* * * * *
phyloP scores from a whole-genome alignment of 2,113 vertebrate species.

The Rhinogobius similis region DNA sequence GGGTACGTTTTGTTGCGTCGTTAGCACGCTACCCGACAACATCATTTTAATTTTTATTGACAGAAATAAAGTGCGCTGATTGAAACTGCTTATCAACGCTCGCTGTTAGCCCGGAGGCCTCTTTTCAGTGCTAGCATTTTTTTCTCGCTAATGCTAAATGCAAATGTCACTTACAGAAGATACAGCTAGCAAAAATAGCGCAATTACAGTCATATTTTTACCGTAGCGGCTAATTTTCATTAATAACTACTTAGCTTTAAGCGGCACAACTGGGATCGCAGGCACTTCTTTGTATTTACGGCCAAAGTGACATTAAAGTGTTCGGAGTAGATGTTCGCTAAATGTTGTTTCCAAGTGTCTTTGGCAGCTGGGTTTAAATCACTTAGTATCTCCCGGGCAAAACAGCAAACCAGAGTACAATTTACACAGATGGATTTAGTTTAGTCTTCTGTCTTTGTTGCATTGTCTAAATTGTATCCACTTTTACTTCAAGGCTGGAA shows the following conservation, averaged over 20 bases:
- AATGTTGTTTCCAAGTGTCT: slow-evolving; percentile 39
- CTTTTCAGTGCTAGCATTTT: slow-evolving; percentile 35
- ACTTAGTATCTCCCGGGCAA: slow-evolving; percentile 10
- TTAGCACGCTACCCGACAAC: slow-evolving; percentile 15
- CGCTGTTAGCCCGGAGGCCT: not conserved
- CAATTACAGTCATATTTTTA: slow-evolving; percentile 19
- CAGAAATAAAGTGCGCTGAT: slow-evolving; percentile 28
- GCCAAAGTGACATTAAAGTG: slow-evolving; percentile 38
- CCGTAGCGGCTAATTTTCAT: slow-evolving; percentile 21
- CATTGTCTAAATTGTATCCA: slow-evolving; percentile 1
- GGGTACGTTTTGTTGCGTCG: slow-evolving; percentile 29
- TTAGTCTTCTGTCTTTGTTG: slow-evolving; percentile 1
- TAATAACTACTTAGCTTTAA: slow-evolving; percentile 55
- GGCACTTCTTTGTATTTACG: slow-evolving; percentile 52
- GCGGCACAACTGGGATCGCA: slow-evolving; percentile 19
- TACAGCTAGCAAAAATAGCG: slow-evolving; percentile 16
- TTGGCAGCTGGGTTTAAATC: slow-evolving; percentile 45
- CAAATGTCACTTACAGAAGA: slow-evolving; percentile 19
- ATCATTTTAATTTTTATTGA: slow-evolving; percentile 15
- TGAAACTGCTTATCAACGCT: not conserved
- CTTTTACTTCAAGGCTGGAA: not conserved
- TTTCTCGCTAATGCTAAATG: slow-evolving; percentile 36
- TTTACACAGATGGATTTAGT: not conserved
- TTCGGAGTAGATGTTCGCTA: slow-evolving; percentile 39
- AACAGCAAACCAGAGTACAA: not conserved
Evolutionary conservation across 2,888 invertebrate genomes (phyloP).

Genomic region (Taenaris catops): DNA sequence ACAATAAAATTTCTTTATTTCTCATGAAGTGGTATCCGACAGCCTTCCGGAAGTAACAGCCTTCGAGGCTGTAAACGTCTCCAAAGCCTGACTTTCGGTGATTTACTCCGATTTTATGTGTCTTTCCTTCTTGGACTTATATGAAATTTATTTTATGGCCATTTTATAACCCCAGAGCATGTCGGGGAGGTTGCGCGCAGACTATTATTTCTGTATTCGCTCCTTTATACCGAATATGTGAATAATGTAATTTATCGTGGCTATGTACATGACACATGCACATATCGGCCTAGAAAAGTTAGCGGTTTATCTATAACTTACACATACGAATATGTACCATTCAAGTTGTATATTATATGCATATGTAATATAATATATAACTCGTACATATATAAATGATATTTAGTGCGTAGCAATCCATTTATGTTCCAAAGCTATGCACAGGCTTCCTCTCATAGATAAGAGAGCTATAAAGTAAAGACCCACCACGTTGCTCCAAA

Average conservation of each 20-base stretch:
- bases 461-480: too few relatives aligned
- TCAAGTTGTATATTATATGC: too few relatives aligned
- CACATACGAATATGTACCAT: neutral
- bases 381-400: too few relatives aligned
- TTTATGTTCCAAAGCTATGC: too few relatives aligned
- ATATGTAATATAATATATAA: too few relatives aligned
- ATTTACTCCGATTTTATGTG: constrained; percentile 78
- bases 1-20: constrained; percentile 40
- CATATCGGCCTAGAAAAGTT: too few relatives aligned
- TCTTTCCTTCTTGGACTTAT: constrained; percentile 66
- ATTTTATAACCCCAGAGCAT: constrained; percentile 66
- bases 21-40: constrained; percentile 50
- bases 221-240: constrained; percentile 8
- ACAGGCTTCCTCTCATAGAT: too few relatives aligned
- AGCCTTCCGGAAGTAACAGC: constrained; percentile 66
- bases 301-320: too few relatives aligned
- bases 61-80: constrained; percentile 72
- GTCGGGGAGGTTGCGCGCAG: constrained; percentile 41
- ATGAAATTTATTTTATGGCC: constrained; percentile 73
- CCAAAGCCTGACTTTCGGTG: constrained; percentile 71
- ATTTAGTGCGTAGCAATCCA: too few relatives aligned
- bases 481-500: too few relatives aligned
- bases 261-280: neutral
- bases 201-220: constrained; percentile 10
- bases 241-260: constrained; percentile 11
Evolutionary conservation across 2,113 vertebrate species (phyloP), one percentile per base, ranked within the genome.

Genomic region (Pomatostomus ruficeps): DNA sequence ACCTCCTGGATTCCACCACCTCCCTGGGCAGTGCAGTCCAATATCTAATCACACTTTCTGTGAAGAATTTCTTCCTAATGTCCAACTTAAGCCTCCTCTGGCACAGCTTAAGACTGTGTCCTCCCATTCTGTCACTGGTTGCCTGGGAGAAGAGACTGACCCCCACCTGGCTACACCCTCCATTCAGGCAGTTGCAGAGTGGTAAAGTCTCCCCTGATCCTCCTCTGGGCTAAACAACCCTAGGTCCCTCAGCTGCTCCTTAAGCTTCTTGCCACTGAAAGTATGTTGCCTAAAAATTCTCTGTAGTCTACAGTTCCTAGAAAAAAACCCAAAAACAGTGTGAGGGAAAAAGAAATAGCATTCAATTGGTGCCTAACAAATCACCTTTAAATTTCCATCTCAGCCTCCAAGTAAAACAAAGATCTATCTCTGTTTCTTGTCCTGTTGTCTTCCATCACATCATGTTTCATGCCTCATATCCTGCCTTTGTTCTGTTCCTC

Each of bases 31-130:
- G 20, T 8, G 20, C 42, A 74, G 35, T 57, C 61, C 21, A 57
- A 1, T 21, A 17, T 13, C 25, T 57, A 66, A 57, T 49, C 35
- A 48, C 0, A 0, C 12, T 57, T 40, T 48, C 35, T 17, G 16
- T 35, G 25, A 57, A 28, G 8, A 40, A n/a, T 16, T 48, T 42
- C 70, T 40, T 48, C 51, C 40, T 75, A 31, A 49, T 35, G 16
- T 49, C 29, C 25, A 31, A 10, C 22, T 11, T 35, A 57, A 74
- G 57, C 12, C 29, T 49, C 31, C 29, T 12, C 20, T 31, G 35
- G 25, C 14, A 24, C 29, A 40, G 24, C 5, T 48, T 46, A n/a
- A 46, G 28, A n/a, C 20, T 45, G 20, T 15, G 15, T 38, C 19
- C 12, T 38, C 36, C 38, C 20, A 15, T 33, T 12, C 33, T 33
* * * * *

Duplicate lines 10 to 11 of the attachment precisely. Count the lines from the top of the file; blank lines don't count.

- GCCAAAGTGACATTAAAGTG: slow-evolving; percentile 38
- CCGTAGCGGCTAATTTTCAT: slow-evolving; percentile 21